A new text option is available in Santa Barbara County for those who are in need of emergency services but are unable to dial 9-1-1.
All emergency service responders in the county are now equipped to receive and respond to mobile phone SMS Text-to-9-1-1 messages.
The slogan developed for the program is "Call if you can -- text if you can't."
Officials say the service is available for use by the deaf, hard-of-hearing or speech impaired. It is also useful in situations where it is too dangerous to make a voice call.
"Text to 9-1-1 is especially important during the COVID-19 pandemic," said the chairman of the Santa Barbara County Law Enforcement Chiefs Association Sheriff Bill Brown. "Stay at home orders and practices can put victims of domestic violence, child abuse and elder abuse into almost constant close proximity to their abusers and thus inhibit their ability to report crimes verbally by telephone. Text to 9-1-1 gives victims of, and witnesses to, these crimes another way to report them and obtain help."
Below are the Federal Communications Commission (FCC) guidelines for how to contact 9-1-1. If you use a wireless phone or other type of mobile device, make sure to do the following in an emergency:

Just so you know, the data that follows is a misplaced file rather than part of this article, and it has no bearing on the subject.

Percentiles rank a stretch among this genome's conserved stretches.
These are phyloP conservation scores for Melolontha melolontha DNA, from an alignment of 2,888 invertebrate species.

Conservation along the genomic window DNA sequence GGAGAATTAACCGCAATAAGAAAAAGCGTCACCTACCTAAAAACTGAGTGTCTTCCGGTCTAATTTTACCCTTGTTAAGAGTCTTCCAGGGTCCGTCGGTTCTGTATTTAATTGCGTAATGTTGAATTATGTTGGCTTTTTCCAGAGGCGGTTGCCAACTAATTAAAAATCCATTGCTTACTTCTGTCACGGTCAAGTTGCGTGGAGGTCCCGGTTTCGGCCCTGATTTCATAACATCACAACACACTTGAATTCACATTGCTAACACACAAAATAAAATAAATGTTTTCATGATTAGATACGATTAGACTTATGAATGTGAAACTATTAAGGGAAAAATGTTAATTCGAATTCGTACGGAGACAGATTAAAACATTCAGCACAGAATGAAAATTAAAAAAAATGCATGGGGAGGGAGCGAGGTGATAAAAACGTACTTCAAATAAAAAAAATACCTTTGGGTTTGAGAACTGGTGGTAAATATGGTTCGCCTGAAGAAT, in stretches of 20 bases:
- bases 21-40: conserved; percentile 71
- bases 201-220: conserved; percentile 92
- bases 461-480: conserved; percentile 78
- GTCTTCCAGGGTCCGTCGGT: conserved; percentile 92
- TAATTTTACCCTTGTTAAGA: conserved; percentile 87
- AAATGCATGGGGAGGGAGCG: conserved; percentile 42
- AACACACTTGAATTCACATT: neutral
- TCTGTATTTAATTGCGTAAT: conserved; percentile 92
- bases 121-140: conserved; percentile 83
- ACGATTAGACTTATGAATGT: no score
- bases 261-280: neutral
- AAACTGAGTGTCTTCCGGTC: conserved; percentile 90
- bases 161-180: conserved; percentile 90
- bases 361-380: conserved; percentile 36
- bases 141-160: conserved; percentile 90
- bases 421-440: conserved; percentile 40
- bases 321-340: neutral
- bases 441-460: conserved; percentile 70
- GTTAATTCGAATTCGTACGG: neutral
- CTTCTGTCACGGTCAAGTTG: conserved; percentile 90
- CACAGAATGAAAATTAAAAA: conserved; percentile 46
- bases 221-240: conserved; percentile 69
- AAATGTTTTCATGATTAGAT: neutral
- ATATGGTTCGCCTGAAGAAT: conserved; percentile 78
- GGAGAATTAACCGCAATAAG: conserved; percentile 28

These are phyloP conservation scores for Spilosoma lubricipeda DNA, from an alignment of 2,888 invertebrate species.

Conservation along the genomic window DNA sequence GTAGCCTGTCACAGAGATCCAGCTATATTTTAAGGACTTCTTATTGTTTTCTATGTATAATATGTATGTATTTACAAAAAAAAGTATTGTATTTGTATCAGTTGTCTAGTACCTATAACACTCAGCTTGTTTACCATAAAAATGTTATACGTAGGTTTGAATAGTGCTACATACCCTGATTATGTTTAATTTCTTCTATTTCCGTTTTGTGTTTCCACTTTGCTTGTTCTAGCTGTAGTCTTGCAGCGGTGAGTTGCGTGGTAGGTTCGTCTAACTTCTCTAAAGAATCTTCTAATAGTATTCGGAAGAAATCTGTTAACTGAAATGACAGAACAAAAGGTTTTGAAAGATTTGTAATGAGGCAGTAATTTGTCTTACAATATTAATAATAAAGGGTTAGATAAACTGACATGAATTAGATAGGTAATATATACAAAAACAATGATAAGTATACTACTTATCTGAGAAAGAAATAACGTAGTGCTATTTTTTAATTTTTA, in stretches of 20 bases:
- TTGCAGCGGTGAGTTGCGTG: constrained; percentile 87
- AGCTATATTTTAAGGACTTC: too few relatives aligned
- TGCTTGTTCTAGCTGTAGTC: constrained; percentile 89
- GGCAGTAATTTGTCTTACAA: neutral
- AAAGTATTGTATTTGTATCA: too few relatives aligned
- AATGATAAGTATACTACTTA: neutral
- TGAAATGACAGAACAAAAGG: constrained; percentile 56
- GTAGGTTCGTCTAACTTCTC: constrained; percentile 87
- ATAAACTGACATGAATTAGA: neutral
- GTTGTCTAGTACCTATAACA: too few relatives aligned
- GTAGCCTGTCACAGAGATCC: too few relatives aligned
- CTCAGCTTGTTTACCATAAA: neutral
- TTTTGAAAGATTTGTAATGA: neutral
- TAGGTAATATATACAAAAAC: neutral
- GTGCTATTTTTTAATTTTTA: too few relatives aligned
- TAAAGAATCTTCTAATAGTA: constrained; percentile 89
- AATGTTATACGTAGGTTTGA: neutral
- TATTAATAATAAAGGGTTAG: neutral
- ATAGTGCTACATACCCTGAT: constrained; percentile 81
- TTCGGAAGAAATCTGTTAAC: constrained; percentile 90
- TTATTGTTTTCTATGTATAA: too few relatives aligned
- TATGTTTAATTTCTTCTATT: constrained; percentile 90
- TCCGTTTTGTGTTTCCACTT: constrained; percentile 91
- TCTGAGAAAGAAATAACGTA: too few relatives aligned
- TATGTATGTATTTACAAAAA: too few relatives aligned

- If you can, always contact 9-1-1 by making a voice call
- If you are deaf, hard-of-hearing or speech disabled, and Text-to- 9-1-1 is not available, use a TTY or telecommunications relay service, if available
- Text messages can take longer to send/receive and may get out of order
- If you text 9-1-1 and text is not available in your area, you will receive a message advising “text is not available please make a voice call to 9-1-1”
- You should be prepared to give your location as location accuracy varies by carrier and should not be relied upon
- Text-to-9-1-1 service will not be available if the wireless carrier cannot ascertain a location of the device sending the message
- Text-to-9-1-1 is not available if you are roaming
- A text or data plan is required to place a text to 9-1-1
- Photos and videos cannot be sent to 9-1-1 at this time
- Text messages should be sent in English in plain language and not contain abbreviations or emojis
- Text-to-9-1-1 cannot be sent to more than one person
- The cost of Text to 9-1-1 services are included in the 9-1-1 surcharge tax and funded through the State Emergency Telephone Number Account, administered by the California Office of Emergency Services, 9-1-1 Branch
- Text-to-9-1-1 is not available in all areas of the State yet